Intervenor Fisheries Survival Fund ("FSF") has moved to alter or amend the Court's judgment pursuant to Fed. R. Civ. P. 59(e). FSF does not argue that the Court should reconsider its ruling on the basis of an intervening change in law or the availability of new evidence. Thus, it must instead persuade the Court that there is "a need to correct a clear error or prevent manifest injustice."Anyanwutaku v. Moore, 151 F.3d 1053, 1057-58 (D.C. Cir. 1998) (internal citation and quotation marks omitted). In doing so, it may not rely on arguments that could have been made at an earlier stage in the proceeding, see Piper v. United States Dep't of Justice, 312 F. Supp. 2d 17, 21 (D.D.C. 2004), for Rule 59 was not intended to allow a second bite at the apple. See Kattan by Thomas v. Dist. of Columbia, 995 F.2d 274, 276 (D.C. Cir. 1993) (Rule 59 motions should not be "used by a losing party" to advance "a new defensive theory which could have been raised during the original proceedings.").

In the parties' cross-motions for summary judgment and at the hearing held on June 30, 2005, the Court was asked to decide whether FWS had the statutory authority to make certain changes to the FMP, including those made in Framework 16, by "framework action."*fn3 (See Pl.'s Mot. for Summ. J. at 32-36; Defs.' Opp'n to Pl.'s Mot. for Summ. J. at 29-36; FSF's Opp'n to Pl.'s Mot. for Summ J. at 38 (noting that "the use of framework actions to adjust certain elements of the scallop management program, such as for . . . adjusting EFH protection measures . . . apparently causes Plaintiff legal harm because using such actions is said to offend the [Magnuson-Stevens Act]").) The Court determined that Framework 16 exceeded the agency's statutory authority because it "overturn[ed], rather than implement[ed]" a key aspect of the corresponding FMP. Oceana, 2005 WL 1847303 at *42. Neither the statute's passing reference to "action[s]" taken "under" a regulation implementing an FMP nor the agency's internal guidelines on the use of the framework process permitted the use of an abbreviated public process for fundamental changes to the mandatory elements of an FMP. 16 U.S.C. § 1855(f)(2).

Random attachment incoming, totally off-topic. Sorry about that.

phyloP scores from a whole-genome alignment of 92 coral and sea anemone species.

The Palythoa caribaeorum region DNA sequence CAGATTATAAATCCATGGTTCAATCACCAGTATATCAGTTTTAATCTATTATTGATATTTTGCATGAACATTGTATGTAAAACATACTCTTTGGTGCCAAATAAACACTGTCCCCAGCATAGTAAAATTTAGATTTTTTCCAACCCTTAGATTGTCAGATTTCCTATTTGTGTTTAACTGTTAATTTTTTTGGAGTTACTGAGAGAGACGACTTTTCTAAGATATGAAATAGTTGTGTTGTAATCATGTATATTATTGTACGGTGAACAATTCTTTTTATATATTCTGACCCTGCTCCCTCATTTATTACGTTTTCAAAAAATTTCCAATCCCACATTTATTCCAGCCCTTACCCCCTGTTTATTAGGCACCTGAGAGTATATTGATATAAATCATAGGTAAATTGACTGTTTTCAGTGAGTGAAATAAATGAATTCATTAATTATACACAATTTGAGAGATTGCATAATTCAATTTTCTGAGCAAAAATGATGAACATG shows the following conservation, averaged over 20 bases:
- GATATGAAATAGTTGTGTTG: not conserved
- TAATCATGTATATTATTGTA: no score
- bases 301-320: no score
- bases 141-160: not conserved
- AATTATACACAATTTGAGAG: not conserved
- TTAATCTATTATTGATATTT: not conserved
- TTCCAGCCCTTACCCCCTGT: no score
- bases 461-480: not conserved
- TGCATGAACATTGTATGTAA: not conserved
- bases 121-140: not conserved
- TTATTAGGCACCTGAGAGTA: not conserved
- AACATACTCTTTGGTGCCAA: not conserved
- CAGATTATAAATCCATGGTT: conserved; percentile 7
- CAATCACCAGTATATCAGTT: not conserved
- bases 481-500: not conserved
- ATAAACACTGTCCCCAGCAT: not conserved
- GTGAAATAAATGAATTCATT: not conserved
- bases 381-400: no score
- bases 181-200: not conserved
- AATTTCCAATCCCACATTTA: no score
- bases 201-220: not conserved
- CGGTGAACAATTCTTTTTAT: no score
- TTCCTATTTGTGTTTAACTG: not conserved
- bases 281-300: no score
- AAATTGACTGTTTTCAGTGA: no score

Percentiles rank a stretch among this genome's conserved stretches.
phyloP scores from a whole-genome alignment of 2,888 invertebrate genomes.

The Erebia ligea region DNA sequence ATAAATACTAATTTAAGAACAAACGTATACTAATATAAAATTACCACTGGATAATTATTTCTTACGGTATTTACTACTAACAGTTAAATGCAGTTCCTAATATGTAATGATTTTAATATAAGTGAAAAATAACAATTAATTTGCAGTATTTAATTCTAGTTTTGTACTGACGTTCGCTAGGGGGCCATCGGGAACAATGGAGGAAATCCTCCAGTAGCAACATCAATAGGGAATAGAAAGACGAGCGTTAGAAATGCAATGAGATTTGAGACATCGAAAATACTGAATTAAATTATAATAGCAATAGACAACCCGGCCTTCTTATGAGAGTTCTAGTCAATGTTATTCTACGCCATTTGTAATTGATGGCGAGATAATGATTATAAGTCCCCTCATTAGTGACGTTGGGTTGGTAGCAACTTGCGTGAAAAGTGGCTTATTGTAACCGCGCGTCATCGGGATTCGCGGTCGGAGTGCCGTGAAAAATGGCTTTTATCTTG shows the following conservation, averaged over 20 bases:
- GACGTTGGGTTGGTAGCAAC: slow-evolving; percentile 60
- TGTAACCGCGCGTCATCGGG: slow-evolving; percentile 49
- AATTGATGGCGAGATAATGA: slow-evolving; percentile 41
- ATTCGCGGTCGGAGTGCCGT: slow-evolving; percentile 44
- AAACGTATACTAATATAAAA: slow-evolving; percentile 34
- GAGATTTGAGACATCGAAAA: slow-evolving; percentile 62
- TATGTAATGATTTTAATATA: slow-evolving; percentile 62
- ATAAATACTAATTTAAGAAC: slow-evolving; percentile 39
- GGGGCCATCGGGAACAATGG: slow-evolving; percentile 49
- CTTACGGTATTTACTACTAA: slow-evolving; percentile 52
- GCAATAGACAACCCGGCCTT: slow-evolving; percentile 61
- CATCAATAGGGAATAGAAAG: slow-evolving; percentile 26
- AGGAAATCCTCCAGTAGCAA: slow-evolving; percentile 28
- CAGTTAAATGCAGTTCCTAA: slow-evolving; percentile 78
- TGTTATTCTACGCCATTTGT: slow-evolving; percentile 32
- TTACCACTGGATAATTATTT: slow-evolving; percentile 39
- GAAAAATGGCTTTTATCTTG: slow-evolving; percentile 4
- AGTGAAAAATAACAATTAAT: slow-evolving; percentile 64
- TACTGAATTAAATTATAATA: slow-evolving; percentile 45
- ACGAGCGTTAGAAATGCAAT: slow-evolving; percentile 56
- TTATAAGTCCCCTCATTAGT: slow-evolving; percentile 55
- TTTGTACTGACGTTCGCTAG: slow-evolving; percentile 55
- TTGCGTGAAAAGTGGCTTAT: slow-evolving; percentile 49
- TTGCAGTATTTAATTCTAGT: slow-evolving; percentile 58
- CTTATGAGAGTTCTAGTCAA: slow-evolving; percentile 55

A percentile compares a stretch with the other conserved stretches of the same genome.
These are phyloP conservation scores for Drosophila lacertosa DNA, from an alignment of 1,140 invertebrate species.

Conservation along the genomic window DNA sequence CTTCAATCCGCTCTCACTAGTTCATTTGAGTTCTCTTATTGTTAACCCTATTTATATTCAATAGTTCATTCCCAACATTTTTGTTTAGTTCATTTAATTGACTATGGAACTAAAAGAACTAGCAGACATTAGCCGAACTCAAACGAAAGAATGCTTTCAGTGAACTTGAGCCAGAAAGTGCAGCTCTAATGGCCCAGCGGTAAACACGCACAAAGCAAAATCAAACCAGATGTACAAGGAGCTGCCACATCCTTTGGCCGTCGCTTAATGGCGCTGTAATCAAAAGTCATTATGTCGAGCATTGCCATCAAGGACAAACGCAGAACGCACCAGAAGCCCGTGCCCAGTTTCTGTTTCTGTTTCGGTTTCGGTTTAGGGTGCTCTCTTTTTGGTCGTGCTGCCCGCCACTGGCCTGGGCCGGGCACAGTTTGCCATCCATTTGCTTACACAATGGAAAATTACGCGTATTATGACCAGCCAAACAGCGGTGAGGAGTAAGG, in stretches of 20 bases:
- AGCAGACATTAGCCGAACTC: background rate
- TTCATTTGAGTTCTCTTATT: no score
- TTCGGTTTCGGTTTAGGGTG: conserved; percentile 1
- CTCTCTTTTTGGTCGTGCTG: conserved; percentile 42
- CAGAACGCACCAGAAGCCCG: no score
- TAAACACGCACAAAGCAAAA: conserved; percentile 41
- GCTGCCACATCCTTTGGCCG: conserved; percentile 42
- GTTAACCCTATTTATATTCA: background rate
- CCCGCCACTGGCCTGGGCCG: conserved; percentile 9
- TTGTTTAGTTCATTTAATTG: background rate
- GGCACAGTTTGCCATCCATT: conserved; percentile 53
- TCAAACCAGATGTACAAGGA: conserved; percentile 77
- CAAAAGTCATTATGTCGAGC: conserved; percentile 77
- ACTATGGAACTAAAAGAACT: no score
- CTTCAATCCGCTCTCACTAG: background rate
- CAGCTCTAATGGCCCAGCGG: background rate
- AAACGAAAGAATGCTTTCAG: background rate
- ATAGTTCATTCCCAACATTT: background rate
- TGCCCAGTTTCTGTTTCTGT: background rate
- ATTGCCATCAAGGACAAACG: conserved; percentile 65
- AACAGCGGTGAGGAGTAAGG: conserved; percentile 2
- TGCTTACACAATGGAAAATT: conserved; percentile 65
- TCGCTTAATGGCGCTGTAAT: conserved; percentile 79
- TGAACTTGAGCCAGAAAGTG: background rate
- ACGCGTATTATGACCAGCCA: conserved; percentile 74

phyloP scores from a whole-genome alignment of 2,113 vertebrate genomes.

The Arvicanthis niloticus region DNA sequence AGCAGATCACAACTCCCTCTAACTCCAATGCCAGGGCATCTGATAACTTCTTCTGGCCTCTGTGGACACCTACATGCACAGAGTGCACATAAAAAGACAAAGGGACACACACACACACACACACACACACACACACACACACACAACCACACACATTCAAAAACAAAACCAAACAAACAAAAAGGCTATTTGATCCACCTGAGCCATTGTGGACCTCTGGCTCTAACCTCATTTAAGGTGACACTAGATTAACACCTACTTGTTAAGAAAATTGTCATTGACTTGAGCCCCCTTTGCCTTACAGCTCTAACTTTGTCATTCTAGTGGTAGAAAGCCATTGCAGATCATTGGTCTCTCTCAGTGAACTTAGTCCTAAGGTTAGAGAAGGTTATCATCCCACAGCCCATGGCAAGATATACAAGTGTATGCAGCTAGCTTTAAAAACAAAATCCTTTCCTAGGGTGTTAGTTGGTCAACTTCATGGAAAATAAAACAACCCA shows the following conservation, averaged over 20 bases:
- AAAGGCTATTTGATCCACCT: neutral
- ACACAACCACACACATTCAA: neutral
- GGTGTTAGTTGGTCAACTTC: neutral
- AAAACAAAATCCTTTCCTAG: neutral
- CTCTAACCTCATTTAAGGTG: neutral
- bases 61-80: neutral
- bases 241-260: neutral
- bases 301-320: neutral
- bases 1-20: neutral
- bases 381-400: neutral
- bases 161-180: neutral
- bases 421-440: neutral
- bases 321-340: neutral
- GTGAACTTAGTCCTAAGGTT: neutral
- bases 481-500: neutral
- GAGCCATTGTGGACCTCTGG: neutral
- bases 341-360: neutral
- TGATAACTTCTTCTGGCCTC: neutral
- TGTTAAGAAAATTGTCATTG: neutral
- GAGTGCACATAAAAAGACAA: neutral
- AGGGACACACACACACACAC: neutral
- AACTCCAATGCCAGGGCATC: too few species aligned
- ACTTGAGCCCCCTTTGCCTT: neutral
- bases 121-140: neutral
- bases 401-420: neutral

Now, at this late stage, FSF attempts to recharacterize Framework 16, arguing that it was not in fact a framework action, but was merely "mislabeled" as such. (FSF's Mot. at 7.) According to FSF, in promulgating Framework 16, FWS followed all the public notice procedures that would have been required for a "modification to [a] regulation implementing a fishery management plan or plan amendment" as envisioned by § 1853(c)(2). Because the Court referred to the possibility that FWS might accomplish a harmonization of habitat closures through this type of regulation,*fn4 and, as FSF now claims, Framework 16 was this type of regulation, FSF argues that the Court's ruling was in error.

Not only is it too late to argue that Framework 16 is not actually a "framework," but the Court properly decided that the agency exceeded its statutory authority. The issue of whether an "implementing regulation" can modify habitat closures was not before the Court, and thus, to the extent the Court's opinion can be read to sanction such an action, the Court will amend its prior Memorandum Opinion to delete the two sentences referenced by FSF. See supra note 4. These comments were unnecessary to the Court's conclusion and, upon further consideration, may arguably be inconsistent with the Court's reasoning that the use of a "framework" violated the MSA in the circumstances presented. Whereas Amendment 10 contemplated using "frameworks" to designate rotational access areas and modify certain specified management measures in response to new data on the scallop resource and to "implement" the FMP, Framework 16 not only modified, but nullified the habitat closures established in Amendment 10, even though habitat closures were not one of the contemplated "frameworkable" measures.*fn5 (See Pl.'s Opp'n at 12-13.)

Nor can FSF demonstrate a "clear error of law" on the grounds that Oceana waived its challenge to Framework 16 by failing to submit comments on the proposed rule. (See FSF's Mot. at 8.) First, though FSF has long been aware that Oceana objected to Framework 16, as well as the framework process laid out in Amendment 10 (see Third Am. Compl. ¶¶ 335-38; id., Prayer for Relief ¶ 7), FSF never raised Oceana's alleged failure to comment as a defense to Oceana's claims. Additionally, Oceana objected to the use of the Framework 16 as contrary to the agency's statutory authority, and not as a procedural violation. (See id.) Thus, FSF cannot argue that plaintiff should have objected specifically to Framework 16's proposal as to habitat closures by submitting comments on the proposed rule or has otherwise waived its challenge. Similarly, FSF's argument that Oceana's failure to show harm is unavailing, since the issue is is whether the defendant violated the MSA by enacting Framework 16, not whether a procedural violation has occurred. See, e.g., Oceana, 2005 WL 1847303, at *38 ("Congress' desire that fisheries be managed on a continuing basis cannot be read to eviscerate the legislature's equally strong desire that policy choices be determined with ample public participation . . . and its mandate that certain features of fisheries management regimes must be specified by FMP.") (emphasis in original) (citations omitted).

For these reasons, FSF's motion will be denied, but in order to avoid further confusion, the Court will amend its prior Memorandum Opinion to delete the two extraneous sentences relied upon by FSF. A separate Order accompanies this Memorandum Opinion.